#### Table of Contents

#### Introduction

The convolution property of the Fourier transform states that the convolution of x(t) and h(t) is the product of the frequency-responses X(f) and H(f),

(1)

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#### Proof

The end result needs to be two Fourier transform integrals of x(t) and h(t) in order to arrive at (1). Start by writing the convolution using the integral

(2)

Take the Fourier transform of (2)

(3)

Expand the Fourier transform of (3) by writing out the integral,

(4)

There are now two integrals over time, both t and which will form the basis for the two Fourier transforms. The variables dependent on t and need to be rearranged so their integrals are independent of one another. Start by separating the terms only dependent on by rearranging the terms in the right hand of (4),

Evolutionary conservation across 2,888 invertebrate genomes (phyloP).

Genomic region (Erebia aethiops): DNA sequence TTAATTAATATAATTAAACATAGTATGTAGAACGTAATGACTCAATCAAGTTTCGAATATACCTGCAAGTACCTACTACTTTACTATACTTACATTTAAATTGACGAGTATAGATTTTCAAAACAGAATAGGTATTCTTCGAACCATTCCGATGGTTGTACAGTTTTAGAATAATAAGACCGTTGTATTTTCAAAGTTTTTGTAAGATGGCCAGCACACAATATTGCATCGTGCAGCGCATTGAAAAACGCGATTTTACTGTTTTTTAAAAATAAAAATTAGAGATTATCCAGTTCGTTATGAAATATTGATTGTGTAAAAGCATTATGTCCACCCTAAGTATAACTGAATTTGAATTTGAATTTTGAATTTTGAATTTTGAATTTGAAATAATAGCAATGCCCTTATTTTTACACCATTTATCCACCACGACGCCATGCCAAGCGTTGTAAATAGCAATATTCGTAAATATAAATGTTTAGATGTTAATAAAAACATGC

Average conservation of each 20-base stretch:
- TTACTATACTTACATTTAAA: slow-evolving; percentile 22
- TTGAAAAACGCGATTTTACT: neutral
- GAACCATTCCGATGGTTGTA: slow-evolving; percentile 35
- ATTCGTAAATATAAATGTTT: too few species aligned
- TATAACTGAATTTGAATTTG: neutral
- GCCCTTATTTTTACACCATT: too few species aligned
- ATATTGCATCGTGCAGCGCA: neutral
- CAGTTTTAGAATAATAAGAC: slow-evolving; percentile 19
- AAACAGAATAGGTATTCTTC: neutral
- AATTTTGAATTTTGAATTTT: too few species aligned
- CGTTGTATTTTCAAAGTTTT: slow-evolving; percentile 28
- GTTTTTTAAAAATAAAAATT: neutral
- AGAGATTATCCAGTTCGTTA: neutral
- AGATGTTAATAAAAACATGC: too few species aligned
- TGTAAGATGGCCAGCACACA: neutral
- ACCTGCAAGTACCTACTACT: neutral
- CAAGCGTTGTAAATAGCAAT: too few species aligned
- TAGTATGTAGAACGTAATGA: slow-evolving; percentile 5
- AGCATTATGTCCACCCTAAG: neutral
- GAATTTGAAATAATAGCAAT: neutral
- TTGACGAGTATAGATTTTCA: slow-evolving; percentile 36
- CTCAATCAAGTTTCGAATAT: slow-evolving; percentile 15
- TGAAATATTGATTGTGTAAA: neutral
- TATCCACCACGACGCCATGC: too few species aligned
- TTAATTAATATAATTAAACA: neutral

(5)

The variable is a problem because it has dependencies on both t and . Use a variable substitution

(6)

such that

(7)

As a result of (6),

(8)

and

(9)

The derivative because it is a constant within the integral over t in (5). Substituting (8) and (9) into (5),

(10)

The exponential can be expanded as the product of two exponentials of and v,

(11)

(12)

Rearranging (12) into integrals of v and ,

(13)

The two integrals are now Fourier transforms of x(t) and h(t),

(14)

(15)

Therefore as in (1).

#### Conclusion

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